As a writer there are very few books I wish I could have written. My head is so full of my own ideas and nonsense that the voice of others isn’t something that interests me. Instead I dissect, tear open story like some mad doctor as I read and analyse its various organs. I’m sympathetic as I read and cut, I just want to know how things work.

This is something common to a lot of writers and it means they read with a different set of eyes. I find it hard to review these days, I’m too connected to the process of writing to ever be fully objective. And so books I read usually get a better than average rating and no commentary.
But sometimes a book comes along that kicks you in the gut, a book that makes you look at your own work and feel as if you know nothing about the process or art of writing.
The Ocean At The End of The Lane is on one level quite a simple book. You feel it could have been one of Gaiman’s children’s stories and be held up there with Coroline and The Graveyard Book. Gaiman has always been a little dark, but only so much as you know it will be alright in the end. This is different. The threats here are not so much the supernatural and fantastical (although they exist) but the real, and in doing so it moves the master craftsman up another notch.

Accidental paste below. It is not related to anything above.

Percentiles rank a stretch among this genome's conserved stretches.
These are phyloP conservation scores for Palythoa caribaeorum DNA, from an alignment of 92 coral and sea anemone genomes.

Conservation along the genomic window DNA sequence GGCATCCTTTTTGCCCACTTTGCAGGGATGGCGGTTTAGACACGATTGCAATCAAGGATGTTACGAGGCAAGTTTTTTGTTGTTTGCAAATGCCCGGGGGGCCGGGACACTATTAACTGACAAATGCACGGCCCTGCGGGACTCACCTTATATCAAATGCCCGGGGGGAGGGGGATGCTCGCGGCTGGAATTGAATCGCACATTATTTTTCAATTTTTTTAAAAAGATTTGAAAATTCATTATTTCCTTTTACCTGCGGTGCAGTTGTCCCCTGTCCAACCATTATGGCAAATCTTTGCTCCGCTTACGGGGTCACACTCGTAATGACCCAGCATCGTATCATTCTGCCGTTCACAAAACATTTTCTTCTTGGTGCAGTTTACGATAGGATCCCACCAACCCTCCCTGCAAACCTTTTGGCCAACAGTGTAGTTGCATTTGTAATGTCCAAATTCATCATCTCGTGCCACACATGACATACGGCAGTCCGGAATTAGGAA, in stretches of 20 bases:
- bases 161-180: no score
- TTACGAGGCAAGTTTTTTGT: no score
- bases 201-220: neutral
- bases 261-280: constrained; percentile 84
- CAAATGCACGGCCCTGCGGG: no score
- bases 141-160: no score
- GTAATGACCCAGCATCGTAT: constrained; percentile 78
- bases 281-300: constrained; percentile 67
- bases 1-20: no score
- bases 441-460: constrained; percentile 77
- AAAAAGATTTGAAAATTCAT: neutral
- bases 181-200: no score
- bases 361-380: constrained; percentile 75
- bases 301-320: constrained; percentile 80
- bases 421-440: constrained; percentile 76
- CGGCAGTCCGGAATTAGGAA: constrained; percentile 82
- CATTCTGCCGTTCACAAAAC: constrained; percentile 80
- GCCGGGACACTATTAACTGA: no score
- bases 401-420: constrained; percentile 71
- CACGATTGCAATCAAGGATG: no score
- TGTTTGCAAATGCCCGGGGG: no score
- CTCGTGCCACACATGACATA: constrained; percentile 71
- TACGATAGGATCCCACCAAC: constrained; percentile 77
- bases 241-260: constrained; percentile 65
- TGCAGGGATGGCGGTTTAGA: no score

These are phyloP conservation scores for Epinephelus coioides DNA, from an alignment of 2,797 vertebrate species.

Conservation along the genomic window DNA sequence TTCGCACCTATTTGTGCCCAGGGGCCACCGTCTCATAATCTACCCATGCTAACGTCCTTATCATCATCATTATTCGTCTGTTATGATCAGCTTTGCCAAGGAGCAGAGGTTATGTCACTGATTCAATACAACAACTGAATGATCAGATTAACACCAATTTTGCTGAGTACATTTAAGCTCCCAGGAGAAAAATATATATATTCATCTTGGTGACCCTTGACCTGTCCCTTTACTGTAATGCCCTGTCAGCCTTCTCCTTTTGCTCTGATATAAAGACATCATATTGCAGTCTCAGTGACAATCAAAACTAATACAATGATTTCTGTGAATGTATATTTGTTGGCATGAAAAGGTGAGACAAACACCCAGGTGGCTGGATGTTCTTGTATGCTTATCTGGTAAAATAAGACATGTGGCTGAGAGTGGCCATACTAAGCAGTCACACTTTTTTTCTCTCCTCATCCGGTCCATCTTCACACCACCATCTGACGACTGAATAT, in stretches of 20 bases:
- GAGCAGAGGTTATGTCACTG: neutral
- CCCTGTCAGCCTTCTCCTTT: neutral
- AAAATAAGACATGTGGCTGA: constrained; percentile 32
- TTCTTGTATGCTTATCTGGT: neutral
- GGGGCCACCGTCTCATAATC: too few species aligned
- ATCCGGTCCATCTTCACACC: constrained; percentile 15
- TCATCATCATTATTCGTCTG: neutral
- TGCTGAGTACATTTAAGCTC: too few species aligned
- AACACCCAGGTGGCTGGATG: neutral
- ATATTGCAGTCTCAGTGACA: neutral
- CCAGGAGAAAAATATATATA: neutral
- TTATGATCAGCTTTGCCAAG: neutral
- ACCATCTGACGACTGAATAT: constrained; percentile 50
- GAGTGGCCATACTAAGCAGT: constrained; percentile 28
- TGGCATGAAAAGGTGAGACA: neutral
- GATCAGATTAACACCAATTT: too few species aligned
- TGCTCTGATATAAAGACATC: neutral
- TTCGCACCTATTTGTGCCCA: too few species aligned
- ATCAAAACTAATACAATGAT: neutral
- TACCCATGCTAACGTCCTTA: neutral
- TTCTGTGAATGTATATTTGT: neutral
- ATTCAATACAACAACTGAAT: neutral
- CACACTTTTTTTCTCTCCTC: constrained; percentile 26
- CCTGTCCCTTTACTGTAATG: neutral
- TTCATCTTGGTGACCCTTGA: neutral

I ended up finishing the book in tears, not so much for the protagonist but for myself. Readers bring their own baggage to stories and it was only at the end I realised how much baggage I’d brought of mine.
It’s a story about childhood, about loss of innocence, about relationships with fathers but much more I found myself connecting with the themes of friendship and sacrifice.
You probably won’t find a lot of people talking about the story because in many ways the story is superfluous. Instead it’s about the themes and the connections to our own pasts, whether in childhood or later.
It is a simple novel made of an infinite number of perfections. I am in awe; I will endeavour to write better.